PATIENTS with suspected pancreatic cancer should be offered PET-CT scans to speed up diagnosis and more accurately stage the disease to determine if operable.
This is a recommendation in the first NICE guideline on the diagnosis and management of pancreatic cancer. Using PET-CT scans will mean that "more people with cancer that has spread and is inoperable will not have unnecessary surgery that cannot cure their disease".
NICE estimates that such scans would result in a 20 per cent reduction in surgery to remove the cancer and ensure that those with inoperable cancer can get earlier access to other treatments such as chemotherapy.
Professor Chris Harrison, National Clinical Director for Cancer at NHS England, said: "It is important that patients with pancreatic cancer have an accurate assessment of whether the cancer has spread before undergoing major surgery. This guidance shows how modern diagnostic techniques can bring about more personalised cancer care, tailoring the treatment to the needs of the patient."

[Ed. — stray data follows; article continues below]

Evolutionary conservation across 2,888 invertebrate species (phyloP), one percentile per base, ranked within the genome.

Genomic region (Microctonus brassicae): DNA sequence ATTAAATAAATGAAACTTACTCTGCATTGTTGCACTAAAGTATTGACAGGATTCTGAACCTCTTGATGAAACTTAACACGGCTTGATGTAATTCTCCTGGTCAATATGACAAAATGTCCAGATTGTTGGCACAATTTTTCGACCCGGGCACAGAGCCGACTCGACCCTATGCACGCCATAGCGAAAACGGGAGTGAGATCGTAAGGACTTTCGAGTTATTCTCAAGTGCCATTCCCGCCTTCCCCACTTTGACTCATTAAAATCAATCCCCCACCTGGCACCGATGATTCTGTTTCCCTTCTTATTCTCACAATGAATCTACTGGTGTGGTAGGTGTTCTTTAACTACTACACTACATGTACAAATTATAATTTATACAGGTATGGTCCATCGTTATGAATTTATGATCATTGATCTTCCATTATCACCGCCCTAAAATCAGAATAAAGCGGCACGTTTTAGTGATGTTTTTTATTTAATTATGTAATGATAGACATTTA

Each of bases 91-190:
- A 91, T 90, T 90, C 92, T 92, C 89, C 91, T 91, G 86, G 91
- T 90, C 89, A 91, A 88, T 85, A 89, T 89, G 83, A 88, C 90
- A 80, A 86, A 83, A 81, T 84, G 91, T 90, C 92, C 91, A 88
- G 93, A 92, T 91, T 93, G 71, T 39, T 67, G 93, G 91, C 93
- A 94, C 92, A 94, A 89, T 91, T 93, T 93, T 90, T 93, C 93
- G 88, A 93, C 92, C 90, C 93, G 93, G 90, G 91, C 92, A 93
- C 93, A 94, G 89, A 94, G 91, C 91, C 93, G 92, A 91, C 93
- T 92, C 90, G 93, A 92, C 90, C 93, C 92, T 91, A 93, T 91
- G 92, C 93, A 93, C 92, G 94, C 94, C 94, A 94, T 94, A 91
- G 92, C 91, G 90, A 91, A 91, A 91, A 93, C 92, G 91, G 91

Pancreatic cancer is the fifth leading cause of cancer death in the UK. There are more than 9,500 new cases diagnosed each year. Once diagnosed, life expectancy is on average 4-6 months.
The new guidance recommends regular checks for people who have two or more close relatives, such as siblings, children or parents with pancreatic cancer or Lynch syndrome due to their inherited higher risk of the disease. NICE also recommends increased support for the psychological impact that the cancer can have on patients, including anxiety and depression.
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